More on Crime
September 28, 2021 Press Release
WASHINGTON, D.C. – Congressman Bobby Scott (VA-03) issued the following statement after the House of Representatives passed H.R. 1693, the Eliminating a Quantifiably Unjust Application of the Law (EQUAL) Act: “For years, we have known that harsh drug sentencing disparities between crack and powder cocaine have created a racially disparate impact on Black communities. The bipartisan EQUAL Act is the next step on the long road toward eliminating this unfair sentencing disparity. In 2009, I led the effort in the House to eliminate this disparity in the Fairness in Cocaine Sentencing Act.
July 21, 2021 Press Release
WASHINGTON, DC – Today, Representatives Hakeem Jeffries (D-NY), Bobby Scott (D-VA), Kelly Armstrong (R-ND) and Don Bacon (R-NE) applauded the passage of the Eliminating a Quantifiably Unjust Application of the Law (EQUAL) Act out of the House Judiciary Committee 36 to 5. The bipartisan legislation would eliminate the federal crack and powder cocaine sentencing disparity and retroactively apply it to those already convicted or sentenced. “The failed war on drugs, which started 50 years ago, has devastated lives, families and communities across our country. For decades, the sentencing disparity between crack and powder cocaine has been used to fuel a mass incarceration epidemic that has unjustly put millions behind bars for too long and cost taxpayers billions of dollars without benefiting public safety.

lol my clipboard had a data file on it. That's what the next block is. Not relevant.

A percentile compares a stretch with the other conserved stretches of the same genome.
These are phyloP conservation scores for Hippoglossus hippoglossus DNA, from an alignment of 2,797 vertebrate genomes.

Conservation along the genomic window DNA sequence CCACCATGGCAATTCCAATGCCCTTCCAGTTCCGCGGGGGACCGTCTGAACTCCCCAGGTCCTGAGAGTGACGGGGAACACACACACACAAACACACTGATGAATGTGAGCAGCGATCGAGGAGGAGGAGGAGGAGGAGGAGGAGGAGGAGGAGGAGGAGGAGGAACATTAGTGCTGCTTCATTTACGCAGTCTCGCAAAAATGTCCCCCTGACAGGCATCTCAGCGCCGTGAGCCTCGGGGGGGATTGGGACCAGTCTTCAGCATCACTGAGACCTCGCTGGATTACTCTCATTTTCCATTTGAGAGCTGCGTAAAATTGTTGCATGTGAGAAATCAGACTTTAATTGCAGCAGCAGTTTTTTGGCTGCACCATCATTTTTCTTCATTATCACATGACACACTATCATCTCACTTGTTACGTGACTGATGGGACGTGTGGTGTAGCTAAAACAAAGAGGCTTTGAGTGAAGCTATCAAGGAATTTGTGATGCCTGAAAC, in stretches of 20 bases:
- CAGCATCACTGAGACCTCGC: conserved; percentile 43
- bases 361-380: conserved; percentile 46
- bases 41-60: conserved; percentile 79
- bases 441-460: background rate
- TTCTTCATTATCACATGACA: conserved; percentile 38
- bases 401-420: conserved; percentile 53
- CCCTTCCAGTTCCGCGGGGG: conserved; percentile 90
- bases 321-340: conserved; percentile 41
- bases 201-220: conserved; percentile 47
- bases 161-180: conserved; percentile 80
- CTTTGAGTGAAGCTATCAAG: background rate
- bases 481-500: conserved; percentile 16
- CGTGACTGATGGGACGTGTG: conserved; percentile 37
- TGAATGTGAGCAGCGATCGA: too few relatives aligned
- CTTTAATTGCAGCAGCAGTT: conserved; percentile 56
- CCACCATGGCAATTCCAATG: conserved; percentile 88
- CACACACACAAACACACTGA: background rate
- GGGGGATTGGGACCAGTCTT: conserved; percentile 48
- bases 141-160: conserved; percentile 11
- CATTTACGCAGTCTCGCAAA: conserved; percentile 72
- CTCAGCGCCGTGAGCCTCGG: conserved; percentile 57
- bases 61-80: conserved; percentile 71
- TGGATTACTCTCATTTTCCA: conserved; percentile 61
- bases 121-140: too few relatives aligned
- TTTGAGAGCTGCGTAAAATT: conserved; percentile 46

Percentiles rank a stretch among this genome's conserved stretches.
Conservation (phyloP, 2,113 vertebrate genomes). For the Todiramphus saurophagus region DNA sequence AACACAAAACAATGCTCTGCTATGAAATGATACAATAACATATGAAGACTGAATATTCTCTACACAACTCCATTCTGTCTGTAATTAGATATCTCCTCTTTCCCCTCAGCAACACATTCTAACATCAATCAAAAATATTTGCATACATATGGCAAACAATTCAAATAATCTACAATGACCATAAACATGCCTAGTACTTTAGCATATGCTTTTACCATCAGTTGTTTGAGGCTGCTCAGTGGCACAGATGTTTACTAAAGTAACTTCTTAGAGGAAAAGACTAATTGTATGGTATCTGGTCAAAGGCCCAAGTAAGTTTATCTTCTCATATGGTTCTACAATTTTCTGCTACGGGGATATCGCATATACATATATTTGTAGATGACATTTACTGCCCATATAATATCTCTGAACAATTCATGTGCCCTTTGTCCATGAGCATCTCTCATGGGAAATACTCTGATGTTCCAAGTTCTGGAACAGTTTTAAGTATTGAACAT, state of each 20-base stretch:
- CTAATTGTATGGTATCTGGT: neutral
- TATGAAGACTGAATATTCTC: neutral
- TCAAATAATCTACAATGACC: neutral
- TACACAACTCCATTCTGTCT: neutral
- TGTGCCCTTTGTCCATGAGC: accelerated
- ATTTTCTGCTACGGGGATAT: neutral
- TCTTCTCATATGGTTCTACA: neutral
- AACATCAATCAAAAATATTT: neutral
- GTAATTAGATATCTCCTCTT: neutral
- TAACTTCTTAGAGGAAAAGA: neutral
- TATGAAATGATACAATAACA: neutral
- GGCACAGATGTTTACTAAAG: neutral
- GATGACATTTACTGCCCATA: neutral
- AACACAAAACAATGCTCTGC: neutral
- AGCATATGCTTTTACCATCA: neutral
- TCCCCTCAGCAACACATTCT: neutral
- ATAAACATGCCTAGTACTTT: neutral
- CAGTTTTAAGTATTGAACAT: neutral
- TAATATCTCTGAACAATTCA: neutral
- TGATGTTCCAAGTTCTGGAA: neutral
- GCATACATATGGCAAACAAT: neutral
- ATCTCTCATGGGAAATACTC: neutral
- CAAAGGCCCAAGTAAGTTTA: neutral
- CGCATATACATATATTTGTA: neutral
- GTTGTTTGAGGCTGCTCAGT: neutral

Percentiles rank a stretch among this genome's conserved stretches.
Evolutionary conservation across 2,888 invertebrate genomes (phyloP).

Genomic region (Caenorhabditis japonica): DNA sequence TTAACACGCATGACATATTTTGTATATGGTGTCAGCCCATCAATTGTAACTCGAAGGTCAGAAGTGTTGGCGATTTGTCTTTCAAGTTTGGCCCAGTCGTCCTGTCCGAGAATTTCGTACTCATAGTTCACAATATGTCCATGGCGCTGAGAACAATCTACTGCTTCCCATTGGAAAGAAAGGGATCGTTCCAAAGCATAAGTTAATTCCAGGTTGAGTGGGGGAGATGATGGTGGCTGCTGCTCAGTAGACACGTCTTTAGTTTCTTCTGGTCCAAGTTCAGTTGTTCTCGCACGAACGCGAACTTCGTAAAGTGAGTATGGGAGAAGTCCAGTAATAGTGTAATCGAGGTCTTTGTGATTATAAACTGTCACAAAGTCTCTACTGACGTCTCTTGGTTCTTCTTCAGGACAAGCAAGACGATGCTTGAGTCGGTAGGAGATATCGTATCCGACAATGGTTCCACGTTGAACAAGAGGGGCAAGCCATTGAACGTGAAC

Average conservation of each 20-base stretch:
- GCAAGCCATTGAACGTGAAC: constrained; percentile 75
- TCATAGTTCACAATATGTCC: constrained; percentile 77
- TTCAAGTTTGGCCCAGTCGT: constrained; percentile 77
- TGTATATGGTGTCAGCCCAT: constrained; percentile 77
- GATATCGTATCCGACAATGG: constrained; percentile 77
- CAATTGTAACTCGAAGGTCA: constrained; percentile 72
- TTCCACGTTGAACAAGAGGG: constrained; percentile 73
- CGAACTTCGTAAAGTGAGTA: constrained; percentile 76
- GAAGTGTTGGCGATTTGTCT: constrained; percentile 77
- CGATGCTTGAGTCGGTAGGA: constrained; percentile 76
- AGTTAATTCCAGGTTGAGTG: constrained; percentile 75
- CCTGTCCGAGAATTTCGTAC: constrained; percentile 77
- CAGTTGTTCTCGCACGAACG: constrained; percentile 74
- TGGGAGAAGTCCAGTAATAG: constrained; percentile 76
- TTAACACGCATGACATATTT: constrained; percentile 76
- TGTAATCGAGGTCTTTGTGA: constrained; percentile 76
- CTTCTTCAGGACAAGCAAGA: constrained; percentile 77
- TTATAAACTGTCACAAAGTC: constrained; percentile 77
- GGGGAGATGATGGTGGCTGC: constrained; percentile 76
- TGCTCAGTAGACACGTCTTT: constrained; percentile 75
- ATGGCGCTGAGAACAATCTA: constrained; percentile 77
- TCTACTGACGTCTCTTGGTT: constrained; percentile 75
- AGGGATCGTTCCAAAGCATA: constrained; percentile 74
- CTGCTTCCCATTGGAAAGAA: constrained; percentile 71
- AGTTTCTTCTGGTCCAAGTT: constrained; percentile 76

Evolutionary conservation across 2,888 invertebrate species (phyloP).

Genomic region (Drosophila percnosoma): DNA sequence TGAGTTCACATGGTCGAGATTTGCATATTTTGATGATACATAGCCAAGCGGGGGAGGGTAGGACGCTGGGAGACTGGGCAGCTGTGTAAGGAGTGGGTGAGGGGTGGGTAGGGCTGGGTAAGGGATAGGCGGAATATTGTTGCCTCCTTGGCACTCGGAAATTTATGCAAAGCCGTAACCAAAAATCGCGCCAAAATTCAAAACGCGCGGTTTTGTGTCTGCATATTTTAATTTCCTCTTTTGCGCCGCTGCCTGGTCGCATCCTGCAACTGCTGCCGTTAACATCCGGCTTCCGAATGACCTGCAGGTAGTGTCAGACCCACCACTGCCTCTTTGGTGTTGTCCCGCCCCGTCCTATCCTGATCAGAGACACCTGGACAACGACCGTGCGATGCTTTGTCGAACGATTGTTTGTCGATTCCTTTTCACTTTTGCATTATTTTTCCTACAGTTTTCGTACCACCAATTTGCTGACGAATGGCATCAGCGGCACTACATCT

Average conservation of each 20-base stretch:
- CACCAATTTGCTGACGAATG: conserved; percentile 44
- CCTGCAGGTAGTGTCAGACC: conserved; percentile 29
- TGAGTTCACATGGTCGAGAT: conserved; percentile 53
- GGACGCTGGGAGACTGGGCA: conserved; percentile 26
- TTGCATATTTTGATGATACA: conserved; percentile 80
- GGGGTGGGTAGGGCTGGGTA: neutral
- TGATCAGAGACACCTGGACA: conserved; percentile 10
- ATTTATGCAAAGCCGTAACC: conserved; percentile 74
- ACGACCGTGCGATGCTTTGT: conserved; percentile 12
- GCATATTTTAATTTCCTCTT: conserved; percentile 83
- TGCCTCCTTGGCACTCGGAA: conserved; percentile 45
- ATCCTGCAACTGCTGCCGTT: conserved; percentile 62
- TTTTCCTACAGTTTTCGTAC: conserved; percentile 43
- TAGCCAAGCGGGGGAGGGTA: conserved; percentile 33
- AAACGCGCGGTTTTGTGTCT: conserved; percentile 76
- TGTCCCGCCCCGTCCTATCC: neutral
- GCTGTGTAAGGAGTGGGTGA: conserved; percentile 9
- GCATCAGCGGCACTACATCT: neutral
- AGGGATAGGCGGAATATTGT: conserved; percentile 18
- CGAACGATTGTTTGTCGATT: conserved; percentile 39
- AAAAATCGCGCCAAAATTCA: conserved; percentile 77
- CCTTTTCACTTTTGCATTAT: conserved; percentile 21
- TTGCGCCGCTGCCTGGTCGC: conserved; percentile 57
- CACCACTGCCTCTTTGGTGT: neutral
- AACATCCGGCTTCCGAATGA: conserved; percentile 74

WASHINGTON, DC – Within the first two weeks of re-entry, individuals released from correctional facilities are 129 times more likely to die from an opioid overdose than the general population. To help ensure that individuals can access the care they need, Congressman Bobby Scott (VA-03) and Senators Edward Markey (D-MA) and Sherrod Brown (D-OH) reintroduced the Supporting Positive Outcomes After Release Act. This legislation would require states to suspend, rather than terminate, an individual’s Medicaid coverage while they are incarcerated, ensuring access to addiction treatment, mental health services, and medications in the critical, immediate days and weeks after release.
May 21, 2021 Press Release
WASHINGTON, D.C. – Congressman Bobby Scott (VA-03) issued the following statement after speaking with U.S. Associate Attorney General Vanita Gupta: “Hampton Roads is still shocked by recent events of police-involved violence in our community. That is why I had a conversation yesterday with Associate Attorney General Gupta regarding the investigation of the shooting of Donovon Lynch in Virginia Beach and the disturbing traffic stop of Army Second Lieutenant Caron Nazario. Associate Attorney General Gupta told me that officials at the Department of Justice (DOJ) are monitoring the Commonwealth’s actions and that they are aware of the publicly available discrepancies in the accounts of these events.
March 19, 2021 In The News
Kevin Ring worked on Capitol Hill during the crafting of the 1994 Crime Bill, which imposed tougher prison sentences and bolstered the War on Drugs. As he remembers it, members of both parties were obsessed with appearing tough on crime. “You couldn’t go far enough,” said Ring, who’s now the president of sentencing reform organization Families Against Mandatory Minimums. “Three strikes? How about two strikes? How about one strike? We couldn’t be punitive enough to satisfy what we thought was public anger about crime and drugs.” Over 25 years after the 1994 Crime Bill and 35 years after the Anti-Drug Abuse Act, the War on Drugs is considered by experts and government officials alike to be one of the biggest failures of American governance in the 20th century.